Sweetness and Power: The Place of Sugar in Modern History

by Sidney W. Mintz

Paperback, 1986

Status

Available

Call number

394.12

Collection

Library's review

In this eye-opening study, Sidney Mintz shows how Europeans and Americans transformed sugar from a rare foreign luxury to a commonplace necessity of modern life, and how it changed the history of capitalism and industry. He discusses the production and consumption of sugar, and reveals how closely interwoven are sugar's origins as a "slave" crop grown in Europe's tropical colonies with is use first as an extravagant luxury for the aristocracy, then as a staple of the diet of the new industrial proletariat. Finally, he considers how sugar has altered work patterns, eating habits, and our diet in modern times.… (more)

Publication

Penguin Books (1986), Edition: Reprint, 274 pages

Description

A fascinating persuasive history of how sugar has shaped the world, from European colonies to our modern diets In this eye-opening study, Sidney Mintz shows how Europeans and Americans transformed sugar from a rare foreign luxury to a commonplace necessity of modern life, and how it changed the history of capitalism and industry. He discusses the production and consumption of sugar, and reveals how closely interwoven are sugar's origins as a "slave" crop grown in Europe's tropical colonies with is use first as an extravagant luxury for the aristocracy, then as a staple of the diet of the new industrial proletariat. Finally, he considers how sugar has altered work patterns, eating habits, and our diet in modern times. "Like sugar, Mintz is persuasive, and his detailed history is a real treat." -San Francisco Chronicle… (more)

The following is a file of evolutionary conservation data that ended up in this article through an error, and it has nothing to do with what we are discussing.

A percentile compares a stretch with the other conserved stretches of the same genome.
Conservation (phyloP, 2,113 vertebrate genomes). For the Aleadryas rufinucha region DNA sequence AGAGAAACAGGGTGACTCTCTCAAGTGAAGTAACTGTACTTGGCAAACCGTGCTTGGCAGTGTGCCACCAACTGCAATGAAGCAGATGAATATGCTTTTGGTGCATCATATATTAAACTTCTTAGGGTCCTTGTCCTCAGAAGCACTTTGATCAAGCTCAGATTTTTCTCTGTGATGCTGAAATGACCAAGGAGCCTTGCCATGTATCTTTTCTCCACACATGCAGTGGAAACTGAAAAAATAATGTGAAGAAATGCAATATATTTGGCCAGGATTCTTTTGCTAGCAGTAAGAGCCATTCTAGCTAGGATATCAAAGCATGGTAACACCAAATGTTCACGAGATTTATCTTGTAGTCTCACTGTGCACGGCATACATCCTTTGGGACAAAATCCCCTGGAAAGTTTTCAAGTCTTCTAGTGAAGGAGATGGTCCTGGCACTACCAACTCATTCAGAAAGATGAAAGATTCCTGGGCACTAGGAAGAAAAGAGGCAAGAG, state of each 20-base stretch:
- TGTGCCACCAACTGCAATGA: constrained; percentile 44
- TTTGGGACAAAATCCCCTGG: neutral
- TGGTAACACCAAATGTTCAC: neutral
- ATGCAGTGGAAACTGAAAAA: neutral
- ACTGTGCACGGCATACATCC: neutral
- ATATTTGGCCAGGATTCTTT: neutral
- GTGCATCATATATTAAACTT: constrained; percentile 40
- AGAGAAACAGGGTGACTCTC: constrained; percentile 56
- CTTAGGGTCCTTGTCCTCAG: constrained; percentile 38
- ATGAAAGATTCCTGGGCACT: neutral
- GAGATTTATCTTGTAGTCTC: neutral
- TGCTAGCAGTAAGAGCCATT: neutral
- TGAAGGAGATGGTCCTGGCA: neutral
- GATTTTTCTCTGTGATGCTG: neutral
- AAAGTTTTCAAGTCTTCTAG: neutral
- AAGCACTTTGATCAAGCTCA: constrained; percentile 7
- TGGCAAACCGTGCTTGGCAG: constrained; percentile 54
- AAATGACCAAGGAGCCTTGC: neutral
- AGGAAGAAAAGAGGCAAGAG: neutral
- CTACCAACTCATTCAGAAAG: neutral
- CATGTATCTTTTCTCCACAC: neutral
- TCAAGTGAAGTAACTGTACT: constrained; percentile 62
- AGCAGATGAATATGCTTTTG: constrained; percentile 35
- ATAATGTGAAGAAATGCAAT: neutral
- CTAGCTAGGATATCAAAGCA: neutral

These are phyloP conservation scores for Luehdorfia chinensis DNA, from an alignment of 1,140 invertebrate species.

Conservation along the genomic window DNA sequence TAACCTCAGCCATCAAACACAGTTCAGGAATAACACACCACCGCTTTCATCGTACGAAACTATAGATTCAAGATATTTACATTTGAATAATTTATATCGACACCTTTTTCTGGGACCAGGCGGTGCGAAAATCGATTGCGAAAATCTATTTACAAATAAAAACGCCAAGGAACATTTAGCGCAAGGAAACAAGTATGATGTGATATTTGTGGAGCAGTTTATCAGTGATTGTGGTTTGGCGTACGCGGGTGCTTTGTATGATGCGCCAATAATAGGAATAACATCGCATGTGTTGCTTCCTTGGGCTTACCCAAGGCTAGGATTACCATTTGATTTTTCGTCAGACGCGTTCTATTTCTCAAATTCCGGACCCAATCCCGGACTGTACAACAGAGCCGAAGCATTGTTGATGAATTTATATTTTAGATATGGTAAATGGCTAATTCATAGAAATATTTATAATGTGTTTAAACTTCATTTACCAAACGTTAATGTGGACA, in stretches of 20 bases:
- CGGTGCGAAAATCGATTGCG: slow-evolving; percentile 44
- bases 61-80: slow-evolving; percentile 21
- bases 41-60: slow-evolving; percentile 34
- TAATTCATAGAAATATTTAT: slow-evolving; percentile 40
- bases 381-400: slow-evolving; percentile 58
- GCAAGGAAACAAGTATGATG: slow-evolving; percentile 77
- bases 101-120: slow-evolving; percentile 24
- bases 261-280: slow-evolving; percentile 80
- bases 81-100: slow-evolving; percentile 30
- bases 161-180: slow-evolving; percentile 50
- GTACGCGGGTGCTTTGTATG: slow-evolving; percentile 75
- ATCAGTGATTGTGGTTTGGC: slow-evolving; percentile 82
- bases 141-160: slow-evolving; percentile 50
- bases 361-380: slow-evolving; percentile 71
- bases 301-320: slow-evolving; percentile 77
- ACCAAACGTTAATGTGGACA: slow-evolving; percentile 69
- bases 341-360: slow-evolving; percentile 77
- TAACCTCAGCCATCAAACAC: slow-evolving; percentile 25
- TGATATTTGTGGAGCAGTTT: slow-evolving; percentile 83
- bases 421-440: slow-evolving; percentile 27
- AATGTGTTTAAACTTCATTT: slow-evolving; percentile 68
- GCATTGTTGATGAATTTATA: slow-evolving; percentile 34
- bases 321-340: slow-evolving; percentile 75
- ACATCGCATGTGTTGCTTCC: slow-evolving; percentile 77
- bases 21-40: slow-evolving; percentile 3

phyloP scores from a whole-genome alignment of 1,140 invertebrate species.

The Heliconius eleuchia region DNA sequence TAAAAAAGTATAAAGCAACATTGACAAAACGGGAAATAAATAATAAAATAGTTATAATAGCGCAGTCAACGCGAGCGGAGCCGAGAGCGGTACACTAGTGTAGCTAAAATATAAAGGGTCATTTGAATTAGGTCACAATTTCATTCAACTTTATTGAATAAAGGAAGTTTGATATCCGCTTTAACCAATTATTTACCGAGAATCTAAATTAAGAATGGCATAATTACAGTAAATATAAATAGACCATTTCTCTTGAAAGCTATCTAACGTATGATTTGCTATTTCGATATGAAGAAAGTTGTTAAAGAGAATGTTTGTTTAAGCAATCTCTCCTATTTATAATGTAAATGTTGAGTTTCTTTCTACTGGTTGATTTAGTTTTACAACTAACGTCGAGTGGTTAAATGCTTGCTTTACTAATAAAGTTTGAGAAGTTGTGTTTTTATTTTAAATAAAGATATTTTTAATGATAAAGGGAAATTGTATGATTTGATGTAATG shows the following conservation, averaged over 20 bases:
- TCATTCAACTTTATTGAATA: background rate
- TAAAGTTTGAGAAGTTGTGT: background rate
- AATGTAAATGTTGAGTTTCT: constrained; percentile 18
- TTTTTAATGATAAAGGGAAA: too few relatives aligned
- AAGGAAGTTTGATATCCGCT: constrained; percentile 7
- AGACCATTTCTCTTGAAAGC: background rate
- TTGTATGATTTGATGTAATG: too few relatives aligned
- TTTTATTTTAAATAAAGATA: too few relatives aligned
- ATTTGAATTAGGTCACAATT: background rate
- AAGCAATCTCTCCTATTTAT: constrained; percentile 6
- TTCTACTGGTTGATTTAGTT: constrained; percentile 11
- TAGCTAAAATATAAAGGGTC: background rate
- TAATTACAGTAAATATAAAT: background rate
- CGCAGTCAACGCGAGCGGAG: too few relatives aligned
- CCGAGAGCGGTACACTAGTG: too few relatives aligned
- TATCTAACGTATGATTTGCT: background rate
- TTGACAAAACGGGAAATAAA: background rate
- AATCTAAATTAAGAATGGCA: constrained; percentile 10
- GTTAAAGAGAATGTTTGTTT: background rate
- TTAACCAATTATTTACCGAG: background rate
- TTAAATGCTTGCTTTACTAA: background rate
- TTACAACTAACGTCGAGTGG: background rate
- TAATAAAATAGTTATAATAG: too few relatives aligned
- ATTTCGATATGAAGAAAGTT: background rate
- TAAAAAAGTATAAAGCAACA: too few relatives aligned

User reviews

LibraryThing member Fledgist
An exploration of the role played by the cultivation and production sugar in shaping the modern world. The tall, sweet grass is a thing of power, whether as a crop, a product, or an item of consumption
LibraryThing member AlexTheHunn
Mintz provides a fascinating history of sugar, placing it in context within the transatlantic world. Sugar acquired ever increasing importance as the means for its production improved, its availability spread and its price decreased. Underpinning the success of sugar was the tragedy of slavery. Not only did slaves serve the sugar plantations and mills, but Mintz makes a compelling case for sugar's being the single key force behind the firm establishment of black slavery in the western hemisphere.… (more)
LibraryThing member Dan.Allosso
Put down without finishing. It's not that it's a bad book. I'm apparently just not in the mood for academic history right now.
LibraryThing member gypsysmom
This is a classic in anthropology and food studies apparently. When Sidney Mintz died in December 2015 Marion Nestle dedicated that day's blog to him and this book. She said "When we polled academics working on food issues about what should be included in a Food Studies “canon”—a list of books that every student ought to master. Only one book appeared on everyone’s list: Sweetness and Power." Although I didn't formally study food science I did consider myself a food scientist during my career as a chemist with the Grain Research Lab. So I thought I should read this book. It certainly has some interesting ideas and Mintz obviously research the role sugar played in history and in modern life. However, I thought he repeated those same points far too many times.